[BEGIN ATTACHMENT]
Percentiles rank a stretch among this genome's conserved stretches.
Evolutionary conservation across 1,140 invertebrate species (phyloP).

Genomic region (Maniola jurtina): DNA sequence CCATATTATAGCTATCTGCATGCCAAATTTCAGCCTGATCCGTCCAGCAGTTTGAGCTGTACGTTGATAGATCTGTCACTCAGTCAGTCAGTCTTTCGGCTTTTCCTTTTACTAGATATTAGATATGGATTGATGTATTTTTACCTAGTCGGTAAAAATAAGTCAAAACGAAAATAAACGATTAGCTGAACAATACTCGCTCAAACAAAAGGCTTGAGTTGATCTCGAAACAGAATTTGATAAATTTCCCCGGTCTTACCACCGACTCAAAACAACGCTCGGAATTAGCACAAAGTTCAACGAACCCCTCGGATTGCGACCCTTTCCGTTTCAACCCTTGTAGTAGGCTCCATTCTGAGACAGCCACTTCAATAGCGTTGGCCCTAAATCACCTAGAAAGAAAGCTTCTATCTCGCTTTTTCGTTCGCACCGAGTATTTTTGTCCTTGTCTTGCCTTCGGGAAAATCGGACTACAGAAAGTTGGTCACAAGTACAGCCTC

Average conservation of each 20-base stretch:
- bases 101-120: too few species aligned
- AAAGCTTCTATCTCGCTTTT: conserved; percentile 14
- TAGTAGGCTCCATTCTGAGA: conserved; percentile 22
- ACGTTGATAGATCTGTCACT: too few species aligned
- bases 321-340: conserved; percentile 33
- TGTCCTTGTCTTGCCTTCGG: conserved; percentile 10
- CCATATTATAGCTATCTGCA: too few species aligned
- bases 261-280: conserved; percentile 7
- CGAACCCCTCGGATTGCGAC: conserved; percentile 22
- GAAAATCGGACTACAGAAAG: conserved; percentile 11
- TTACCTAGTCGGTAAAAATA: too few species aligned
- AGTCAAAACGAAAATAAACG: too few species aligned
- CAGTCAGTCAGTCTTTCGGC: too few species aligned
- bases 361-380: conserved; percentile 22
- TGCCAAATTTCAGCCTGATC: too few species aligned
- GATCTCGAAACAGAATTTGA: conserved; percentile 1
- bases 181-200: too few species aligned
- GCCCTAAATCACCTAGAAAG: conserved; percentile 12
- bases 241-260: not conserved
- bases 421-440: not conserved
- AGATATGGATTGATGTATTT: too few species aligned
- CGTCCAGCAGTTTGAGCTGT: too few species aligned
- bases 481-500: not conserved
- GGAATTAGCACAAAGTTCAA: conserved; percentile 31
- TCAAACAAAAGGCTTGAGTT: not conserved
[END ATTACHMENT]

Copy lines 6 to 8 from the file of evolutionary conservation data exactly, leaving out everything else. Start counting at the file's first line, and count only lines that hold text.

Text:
- AAAGCTTCTATCTCGCTTTT: conserved; percentile 14
- TAGTAGGCTCCATTCTGAGA: conserved; percentile 22
- ACGTTGATAGATCTGTCACT: too few species aligned